Some of these things are quite obvious like learning to work hard, striving for excellence, setting goals, learning to deal with success as well as disappointments. You notice I did not say success or failure? That is because anyone who has completed a 4H or FFA animal project has succeeded in my book. There are times though things just don’t go your way. There will always be the years that you have a particular steer (if you are minor leaguers you may substitute hog, lamb, chicken, rabbit, goat, llama or chinchilla) at this point as is necessary, but anyway you may have that steer that you really felt good about. Maybe you felt he was really an excellent market animal and maybe at home he acted like he would shine in the show ring and help bring home a trophy from the fitting and showing competition.

Many times these high expectations are not met based on many outside factors, which do not mean that you failed; it means you succeeded at a lower level as far as I am concerned. Think of it this way, maybe you were middle of your class and you are usually near the top. This does not mean you failed, it means that for whatever reason today was just not your day. If you want to feel better take a different tact with your mind. Realize that only about 3% or less of all kids even have the opportunity to show an animal at the fair. If you are dead last in your division you are at least 97% better than the rest of the nation at showing an animal! Embrace the opportunity, appreciate the wins and learn from the disappointments, again notice I did not say losses? I will promise you that for every time you thought you had a win in the bag that did not happen, there will be a day when you felt you had little chance to win that you will be holding a purple ribbon and trophy and/or belt buckle.

When you become an adult you will remember those wins, and you will remember the times you didn’t win as well but not at such a high level. The important thing to focus on is threefold in this old mans opinion. If you did not win, did you do your best with whatever the situation that was presented? Be able to say yes, not a weak “I thought so” but a strong and forceful “yes, I absolutely did my best. If you are the religious type remember something else, “God hates a quitter”.

The second thing is did you learn anything that will make you better and more competitive next time? Again, you should be able to answer in the affirmative and you should put that knowledge to work for you the very next opportunity you have. Maybe you saw something the people above you did that you did not. Maybe it was just how you dealt with a specific situation and that next time you would deal with it a bit differently. My Dad used to say, “Experience and good judgment usually comes from lacking experience and making many poor judgments”.

The last thing has two parts that are equally important. Do not be a whiner; a bit of emotion is fine but do not be a whiner and a blamer. Things like, “the judge was not watching when I did “x” or so and so had a steer that was just as jumpy as mine and they did better etc. etc. Let me tell you something as someone who has been in the show ring as both an exhibitor and as a judge. A class of animals and how they are placed is one person’s opinion on a specific day at a certain time. Believe me; anyone who has judged has some second thoughts over the next few days and they have to deal with those thoughts just as you second guess certain things you did or did not do.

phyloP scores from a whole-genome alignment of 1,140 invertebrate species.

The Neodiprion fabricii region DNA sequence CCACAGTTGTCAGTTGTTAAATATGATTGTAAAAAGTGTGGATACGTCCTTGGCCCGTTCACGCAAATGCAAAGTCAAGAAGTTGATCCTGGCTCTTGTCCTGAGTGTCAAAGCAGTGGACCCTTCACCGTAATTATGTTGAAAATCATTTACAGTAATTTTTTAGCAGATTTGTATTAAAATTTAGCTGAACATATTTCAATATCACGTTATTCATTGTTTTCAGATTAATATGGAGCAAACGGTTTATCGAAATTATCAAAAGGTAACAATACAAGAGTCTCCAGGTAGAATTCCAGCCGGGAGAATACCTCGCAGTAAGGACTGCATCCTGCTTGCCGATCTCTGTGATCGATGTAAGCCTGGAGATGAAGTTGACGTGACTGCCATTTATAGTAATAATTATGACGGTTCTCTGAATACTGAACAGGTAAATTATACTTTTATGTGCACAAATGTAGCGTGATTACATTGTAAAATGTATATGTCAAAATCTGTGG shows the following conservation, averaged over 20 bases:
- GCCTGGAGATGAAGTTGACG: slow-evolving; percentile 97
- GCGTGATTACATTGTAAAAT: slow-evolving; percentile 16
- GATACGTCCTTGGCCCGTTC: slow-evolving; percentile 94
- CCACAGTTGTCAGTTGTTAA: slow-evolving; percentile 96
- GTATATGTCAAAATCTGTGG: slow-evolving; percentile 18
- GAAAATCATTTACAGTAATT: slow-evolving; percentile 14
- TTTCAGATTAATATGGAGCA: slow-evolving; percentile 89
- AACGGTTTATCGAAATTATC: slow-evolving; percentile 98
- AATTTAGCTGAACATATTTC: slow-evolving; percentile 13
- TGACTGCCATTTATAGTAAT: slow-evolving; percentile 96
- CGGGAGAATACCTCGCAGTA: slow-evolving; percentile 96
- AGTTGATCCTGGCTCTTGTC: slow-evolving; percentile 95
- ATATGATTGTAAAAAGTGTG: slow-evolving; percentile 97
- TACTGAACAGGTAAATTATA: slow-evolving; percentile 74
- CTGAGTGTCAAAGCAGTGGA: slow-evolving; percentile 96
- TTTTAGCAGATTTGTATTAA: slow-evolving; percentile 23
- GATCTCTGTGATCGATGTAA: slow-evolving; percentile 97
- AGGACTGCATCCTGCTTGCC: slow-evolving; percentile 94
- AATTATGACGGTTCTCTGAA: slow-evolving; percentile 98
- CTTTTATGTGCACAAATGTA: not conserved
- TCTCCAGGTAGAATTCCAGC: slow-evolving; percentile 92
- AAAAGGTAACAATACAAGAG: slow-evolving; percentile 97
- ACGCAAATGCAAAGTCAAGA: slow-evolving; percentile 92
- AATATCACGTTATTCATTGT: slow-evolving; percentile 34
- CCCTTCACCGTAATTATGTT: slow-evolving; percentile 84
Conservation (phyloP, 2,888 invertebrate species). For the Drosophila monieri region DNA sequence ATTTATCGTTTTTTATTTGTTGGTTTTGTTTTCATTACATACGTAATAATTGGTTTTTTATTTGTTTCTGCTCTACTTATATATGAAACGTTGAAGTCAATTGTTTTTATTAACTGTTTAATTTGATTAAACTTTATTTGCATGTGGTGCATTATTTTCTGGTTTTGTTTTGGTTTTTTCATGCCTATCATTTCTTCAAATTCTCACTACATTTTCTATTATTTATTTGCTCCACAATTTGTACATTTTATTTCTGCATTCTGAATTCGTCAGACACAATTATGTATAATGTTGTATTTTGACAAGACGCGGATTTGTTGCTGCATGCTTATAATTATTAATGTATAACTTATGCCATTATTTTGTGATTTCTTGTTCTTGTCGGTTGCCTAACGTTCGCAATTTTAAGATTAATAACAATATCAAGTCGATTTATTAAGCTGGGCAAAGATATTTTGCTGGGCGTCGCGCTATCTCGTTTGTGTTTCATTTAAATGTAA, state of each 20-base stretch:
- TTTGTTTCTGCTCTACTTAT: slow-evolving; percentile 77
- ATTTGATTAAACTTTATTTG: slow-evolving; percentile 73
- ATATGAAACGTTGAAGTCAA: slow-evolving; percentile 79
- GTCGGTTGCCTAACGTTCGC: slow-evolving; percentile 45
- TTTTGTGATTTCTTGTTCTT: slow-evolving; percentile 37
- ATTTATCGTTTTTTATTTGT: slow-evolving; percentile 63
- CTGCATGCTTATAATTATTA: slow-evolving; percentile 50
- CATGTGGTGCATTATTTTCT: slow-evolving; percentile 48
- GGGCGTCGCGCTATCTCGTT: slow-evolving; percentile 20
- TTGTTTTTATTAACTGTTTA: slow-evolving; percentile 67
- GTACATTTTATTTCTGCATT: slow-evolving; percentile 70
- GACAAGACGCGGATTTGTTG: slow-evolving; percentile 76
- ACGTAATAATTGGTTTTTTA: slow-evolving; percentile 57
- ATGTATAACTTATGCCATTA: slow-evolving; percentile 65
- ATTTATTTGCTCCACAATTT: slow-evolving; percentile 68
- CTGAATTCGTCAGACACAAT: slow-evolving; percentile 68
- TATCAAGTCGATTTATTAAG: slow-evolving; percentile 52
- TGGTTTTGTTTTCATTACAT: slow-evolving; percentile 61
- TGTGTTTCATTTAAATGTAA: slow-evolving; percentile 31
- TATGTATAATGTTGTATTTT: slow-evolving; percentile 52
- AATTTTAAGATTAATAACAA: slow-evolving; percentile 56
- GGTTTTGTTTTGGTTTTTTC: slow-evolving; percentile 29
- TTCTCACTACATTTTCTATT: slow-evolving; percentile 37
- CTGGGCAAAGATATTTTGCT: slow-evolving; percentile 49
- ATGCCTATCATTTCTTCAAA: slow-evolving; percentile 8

Whenever I have been asked to judge I tell people that I will promise them three things. I will do my best with my knowledge and experience is the first promise. Secondly, when I am finished placing a class there will be some people who think I am a superstar judge (the winners). Lastly, after placing a class there will be some people who will say I am some level of idiotic (the non winners).

As for the second part of the final thing exhibitors should achieve and in my opinion the most important. Did you have any fun? Did you maybe get a chuckle when one of your competitors forgot to brush their steer after the judged handled him? Were you able to laugh at yourself because when you switched steers you forgot to lead up and reset the animals feet? Maybe it was the soaking that a new kid gave an older exhibitor at the wash rack. It is very possible that a fun thing would be some urban person saying, “oh, look at the COWS" as they walked through the steer barn. Life is about living and enjoying your time doing it. I will guarantee that as you grow older and look back there will be few times in your life that you will reflect on and have smiles and good memories about than your time at the fair if you follow this advice. Have a great fair season kids and please have some fun. You are part of a very select part of our nation. The kids that had the chance to raise, train and show an animal at a fair. If you do not grow up to work in an endeavor that feeds the world, at least you know how to if needed.

Today’s real environmentalist species found on the ranch is nutgrass aka Cyperus rotundus.

Today’s picture is a video of Dakota selling her first steer at her first fair. I am constantly telling her that these animals and the fair will always be something wonderful to remember no matter what path she takes in life.